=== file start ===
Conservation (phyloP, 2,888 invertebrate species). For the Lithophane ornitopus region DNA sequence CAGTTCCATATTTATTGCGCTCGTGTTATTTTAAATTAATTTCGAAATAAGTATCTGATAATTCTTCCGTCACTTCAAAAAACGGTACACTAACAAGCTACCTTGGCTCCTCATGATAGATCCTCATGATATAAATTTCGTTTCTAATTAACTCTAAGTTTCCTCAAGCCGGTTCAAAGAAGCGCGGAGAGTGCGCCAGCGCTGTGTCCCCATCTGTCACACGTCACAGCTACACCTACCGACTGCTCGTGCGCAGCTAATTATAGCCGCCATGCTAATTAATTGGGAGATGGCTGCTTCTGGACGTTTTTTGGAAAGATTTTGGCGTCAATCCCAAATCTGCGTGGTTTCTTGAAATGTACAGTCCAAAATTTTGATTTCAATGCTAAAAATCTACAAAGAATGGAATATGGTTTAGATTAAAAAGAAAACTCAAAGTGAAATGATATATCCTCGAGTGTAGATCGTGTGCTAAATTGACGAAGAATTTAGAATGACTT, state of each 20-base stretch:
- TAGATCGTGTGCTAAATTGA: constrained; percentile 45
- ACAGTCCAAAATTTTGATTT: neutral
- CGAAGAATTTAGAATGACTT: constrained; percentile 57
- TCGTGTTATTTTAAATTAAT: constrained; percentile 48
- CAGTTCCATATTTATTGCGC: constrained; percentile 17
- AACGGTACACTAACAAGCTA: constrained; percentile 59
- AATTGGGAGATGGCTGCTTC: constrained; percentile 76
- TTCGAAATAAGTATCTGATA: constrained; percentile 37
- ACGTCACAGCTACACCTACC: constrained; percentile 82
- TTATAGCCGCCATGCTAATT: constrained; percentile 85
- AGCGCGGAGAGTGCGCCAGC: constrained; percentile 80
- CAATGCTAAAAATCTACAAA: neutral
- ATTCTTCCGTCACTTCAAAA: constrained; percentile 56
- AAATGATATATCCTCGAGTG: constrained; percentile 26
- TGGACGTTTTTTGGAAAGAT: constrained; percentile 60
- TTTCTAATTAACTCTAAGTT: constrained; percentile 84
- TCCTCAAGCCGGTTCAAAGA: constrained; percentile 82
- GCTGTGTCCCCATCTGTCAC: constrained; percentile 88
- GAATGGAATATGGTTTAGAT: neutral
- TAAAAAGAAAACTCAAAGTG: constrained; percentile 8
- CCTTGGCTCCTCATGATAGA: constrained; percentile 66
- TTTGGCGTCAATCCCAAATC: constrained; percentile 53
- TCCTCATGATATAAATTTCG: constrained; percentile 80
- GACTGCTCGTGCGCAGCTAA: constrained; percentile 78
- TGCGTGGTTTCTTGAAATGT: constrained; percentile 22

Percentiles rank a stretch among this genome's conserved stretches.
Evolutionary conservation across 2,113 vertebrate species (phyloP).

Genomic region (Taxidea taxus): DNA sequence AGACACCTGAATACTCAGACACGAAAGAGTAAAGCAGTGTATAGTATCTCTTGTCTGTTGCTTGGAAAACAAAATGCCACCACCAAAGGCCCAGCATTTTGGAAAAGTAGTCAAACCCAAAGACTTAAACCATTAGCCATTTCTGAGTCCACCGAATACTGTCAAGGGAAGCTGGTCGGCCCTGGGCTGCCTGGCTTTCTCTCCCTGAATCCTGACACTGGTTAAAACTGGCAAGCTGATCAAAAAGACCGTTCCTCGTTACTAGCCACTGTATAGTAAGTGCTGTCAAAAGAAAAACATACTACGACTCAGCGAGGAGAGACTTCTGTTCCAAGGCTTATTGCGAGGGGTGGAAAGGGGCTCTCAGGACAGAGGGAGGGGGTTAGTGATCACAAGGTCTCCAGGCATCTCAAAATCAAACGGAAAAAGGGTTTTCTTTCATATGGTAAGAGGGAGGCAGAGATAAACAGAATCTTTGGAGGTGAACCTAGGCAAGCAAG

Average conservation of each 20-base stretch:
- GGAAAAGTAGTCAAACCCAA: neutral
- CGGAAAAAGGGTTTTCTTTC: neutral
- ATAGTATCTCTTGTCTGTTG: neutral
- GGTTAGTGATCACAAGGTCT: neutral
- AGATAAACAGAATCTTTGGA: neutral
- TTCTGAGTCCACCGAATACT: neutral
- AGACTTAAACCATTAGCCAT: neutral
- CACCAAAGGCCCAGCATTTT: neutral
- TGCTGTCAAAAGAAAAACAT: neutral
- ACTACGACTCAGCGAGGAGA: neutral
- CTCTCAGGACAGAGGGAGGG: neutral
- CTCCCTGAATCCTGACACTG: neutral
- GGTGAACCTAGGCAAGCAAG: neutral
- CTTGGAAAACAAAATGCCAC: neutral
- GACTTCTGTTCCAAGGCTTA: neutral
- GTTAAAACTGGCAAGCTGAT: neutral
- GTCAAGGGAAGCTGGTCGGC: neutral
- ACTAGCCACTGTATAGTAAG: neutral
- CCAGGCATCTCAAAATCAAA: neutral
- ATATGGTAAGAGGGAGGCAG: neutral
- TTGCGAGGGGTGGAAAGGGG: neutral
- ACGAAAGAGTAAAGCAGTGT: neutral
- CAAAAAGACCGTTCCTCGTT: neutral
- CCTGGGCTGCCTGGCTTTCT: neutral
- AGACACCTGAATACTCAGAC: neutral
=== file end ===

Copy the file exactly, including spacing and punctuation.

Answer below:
Conservation (phyloP, 2,888 invertebrate species). For the Lithophane ornitopus region DNA sequence CAGTTCCATATTTATTGCGCTCGTGTTATTTTAAATTAATTTCGAAATAAGTATCTGATAATTCTTCCGTCACTTCAAAAAACGGTACACTAACAAGCTACCTTGGCTCCTCATGATAGATCCTCATGATATAAATTTCGTTTCTAATTAACTCTAAGTTTCCTCAAGCCGGTTCAAAGAAGCGCGGAGAGTGCGCCAGCGCTGTGTCCCCATCTGTCACACGTCACAGCTACACCTACCGACTGCTCGTGCGCAGCTAATTATAGCCGCCATGCTAATTAATTGGGAGATGGCTGCTTCTGGACGTTTTTTGGAAAGATTTTGGCGTCAATCCCAAATCTGCGTGGTTTCTTGAAATGTACAGTCCAAAATTTTGATTTCAATGCTAAAAATCTACAAAGAATGGAATATGGTTTAGATTAAAAAGAAAACTCAAAGTGAAATGATATATCCTCGAGTGTAGATCGTGTGCTAAATTGACGAAGAATTTAGAATGACTT, state of each 20-base stretch:
- TAGATCGTGTGCTAAATTGA: constrained; percentile 45
- ACAGTCCAAAATTTTGATTT: neutral
- CGAAGAATTTAGAATGACTT: constrained; percentile 57
- TCGTGTTATTTTAAATTAAT: constrained; percentile 48
- CAGTTCCATATTTATTGCGC: constrained; percentile 17
- AACGGTACACTAACAAGCTA: constrained; percentile 59
- AATTGGGAGATGGCTGCTTC: constrained; percentile 76
- TTCGAAATAAGTATCTGATA: constrained; percentile 37
- ACGTCACAGCTACACCTACC: constrained; percentile 82
- TTATAGCCGCCATGCTAATT: constrained; percentile 85
- AGCGCGGAGAGTGCGCCAGC: constrained; percentile 80
- CAATGCTAAAAATCTACAAA: neutral
- ATTCTTCCGTCACTTCAAAA: constrained; percentile 56
- AAATGATATATCCTCGAGTG: constrained; percentile 26
- TGGACGTTTTTTGGAAAGAT: constrained; percentile 60
- TTTCTAATTAACTCTAAGTT: constrained; percentile 84
- TCCTCAAGCCGGTTCAAAGA: constrained; percentile 82
- GCTGTGTCCCCATCTGTCAC: constrained; percentile 88
- GAATGGAATATGGTTTAGAT: neutral
- TAAAAAGAAAACTCAAAGTG: constrained; percentile 8
- CCTTGGCTCCTCATGATAGA: constrained; percentile 66
- TTTGGCGTCAATCCCAAATC: constrained; percentile 53
- TCCTCATGATATAAATTTCG: constrained; percentile 80
- GACTGCTCGTGCGCAGCTAA: constrained; percentile 78
- TGCGTGGTTTCTTGAAATGT: constrained; percentile 22

Percentiles rank a stretch among this genome's conserved stretches.
Evolutionary conservation across 2,113 vertebrate species (phyloP).

Genomic region (Taxidea taxus): DNA sequence AGACACCTGAATACTCAGACACGAAAGAGTAAAGCAGTGTATAGTATCTCTTGTCTGTTGCTTGGAAAACAAAATGCCACCACCAAAGGCCCAGCATTTTGGAAAAGTAGTCAAACCCAAAGACTTAAACCATTAGCCATTTCTGAGTCCACCGAATACTGTCAAGGGAAGCTGGTCGGCCCTGGGCTGCCTGGCTTTCTCTCCCTGAATCCTGACACTGGTTAAAACTGGCAAGCTGATCAAAAAGACCGTTCCTCGTTACTAGCCACTGTATAGTAAGTGCTGTCAAAAGAAAAACATACTACGACTCAGCGAGGAGAGACTTCTGTTCCAAGGCTTATTGCGAGGGGTGGAAAGGGGCTCTCAGGACAGAGGGAGGGGGTTAGTGATCACAAGGTCTCCAGGCATCTCAAAATCAAACGGAAAAAGGGTTTTCTTTCATATGGTAAGAGGGAGGCAGAGATAAACAGAATCTTTGGAGGTGAACCTAGGCAAGCAAG

Average conservation of each 20-base stretch:
- GGAAAAGTAGTCAAACCCAA: neutral
- CGGAAAAAGGGTTTTCTTTC: neutral
- ATAGTATCTCTTGTCTGTTG: neutral
- GGTTAGTGATCACAAGGTCT: neutral
- AGATAAACAGAATCTTTGGA: neutral
- TTCTGAGTCCACCGAATACT: neutral
- AGACTTAAACCATTAGCCAT: neutral
- CACCAAAGGCCCAGCATTTT: neutral
- TGCTGTCAAAAGAAAAACAT: neutral
- ACTACGACTCAGCGAGGAGA: neutral
- CTCTCAGGACAGAGGGAGGG: neutral
- CTCCCTGAATCCTGACACTG: neutral
- GGTGAACCTAGGCAAGCAAG: neutral
- CTTGGAAAACAAAATGCCAC: neutral
- GACTTCTGTTCCAAGGCTTA: neutral
- GTTAAAACTGGCAAGCTGAT: neutral
- GTCAAGGGAAGCTGGTCGGC: neutral
- ACTAGCCACTGTATAGTAAG: neutral
- CCAGGCATCTCAAAATCAAA: neutral
- ATATGGTAAGAGGGAGGCAG: neutral
- TTGCGAGGGGTGGAAAGGGG: neutral
- ACGAAAGAGTAAAGCAGTGT: neutral
- CAAAAAGACCGTTCCTCGTT: neutral
- CCTGGGCTGCCTGGCTTTCT: neutral
- AGACACCTGAATACTCAGAC: neutral